On the edge: drugs and the consumption of risk in late modernity

Reith, G. (2005) On the edge: drugs and the consumption of risk in late modernity. In: Lyng, S. (ed.) Edgework: The Sociology of Risk Taking. Routledge: New York, USA, pp. 227-246. ISBN 9780415932165

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Publisher's URL: http://eleanor.lib.gla.ac.uk/record=b2214706


The culture of consumption that characterizes late-modern society is described, focusing on theoretical notions of 'normal' vs 'abnormal' consumption practices & attempts to regulate these, particularly via the discourses of reason & medicine. It is suggested that the tension created between societal forces that simultaneously attempt to restrict & encourage consumption creates an ideal situation for 'edgework,' with consumers continually perched on the boundary between indulgence & denial of their impulses & desires. Ideas proffered by Emile Durkheim, Karl Marx, & George Bataille about the excesses & abnormalities of consumer capitalism are reviewed, focusing on the concepts of anomie, insatiability, & 'morbid appetites.' The example of voluntary intoxication through drug taking is cited as a dramatic form of edgework; ways that it meets several key criteria of edgework -- transgression, extreme experience, hyperreality, self-actualization, & control -- are discussed.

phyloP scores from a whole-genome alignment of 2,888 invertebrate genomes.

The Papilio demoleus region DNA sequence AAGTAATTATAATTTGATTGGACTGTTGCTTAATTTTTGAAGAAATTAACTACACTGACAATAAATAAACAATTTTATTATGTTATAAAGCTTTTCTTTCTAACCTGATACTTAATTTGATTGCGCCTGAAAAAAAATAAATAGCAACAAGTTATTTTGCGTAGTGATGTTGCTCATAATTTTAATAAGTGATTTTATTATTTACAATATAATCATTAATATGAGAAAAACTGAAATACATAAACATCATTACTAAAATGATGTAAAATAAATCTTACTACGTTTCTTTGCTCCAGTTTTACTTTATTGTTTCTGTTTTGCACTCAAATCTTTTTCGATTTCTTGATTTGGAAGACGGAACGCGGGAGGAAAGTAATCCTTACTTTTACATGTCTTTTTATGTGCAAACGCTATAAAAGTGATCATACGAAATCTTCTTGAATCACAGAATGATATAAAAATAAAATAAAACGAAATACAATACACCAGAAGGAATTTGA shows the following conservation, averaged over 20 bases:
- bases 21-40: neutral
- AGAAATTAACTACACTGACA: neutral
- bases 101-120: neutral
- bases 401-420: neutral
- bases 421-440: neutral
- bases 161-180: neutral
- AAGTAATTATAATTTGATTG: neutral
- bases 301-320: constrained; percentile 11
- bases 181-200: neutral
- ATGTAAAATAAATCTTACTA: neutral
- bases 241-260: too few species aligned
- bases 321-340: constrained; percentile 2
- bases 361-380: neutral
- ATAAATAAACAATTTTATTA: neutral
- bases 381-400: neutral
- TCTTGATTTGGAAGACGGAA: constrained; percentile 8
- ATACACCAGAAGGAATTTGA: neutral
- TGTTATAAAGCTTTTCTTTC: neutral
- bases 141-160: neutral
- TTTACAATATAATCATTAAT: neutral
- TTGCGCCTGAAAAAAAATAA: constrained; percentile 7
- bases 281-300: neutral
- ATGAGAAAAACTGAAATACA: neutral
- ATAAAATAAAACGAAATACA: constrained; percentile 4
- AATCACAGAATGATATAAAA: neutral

Item Type:Book Sections
Keywords:Boundary Maintenance, Consumerism, Consumption, Deviant Behavior, Drug Addiction, Drugs, Risk, Risk Society, Edgework
Glasgow Author(s) Enlighten ID:Reith, Professor Gerda
Authors: Reith, G.
Subjects:H Social Sciences > HN Social history and conditions. Social problems. Social reform
College/School:College of Social Sciences > School of Social and Political Sciences > Sociology Anthropology and Applied Social Sciences

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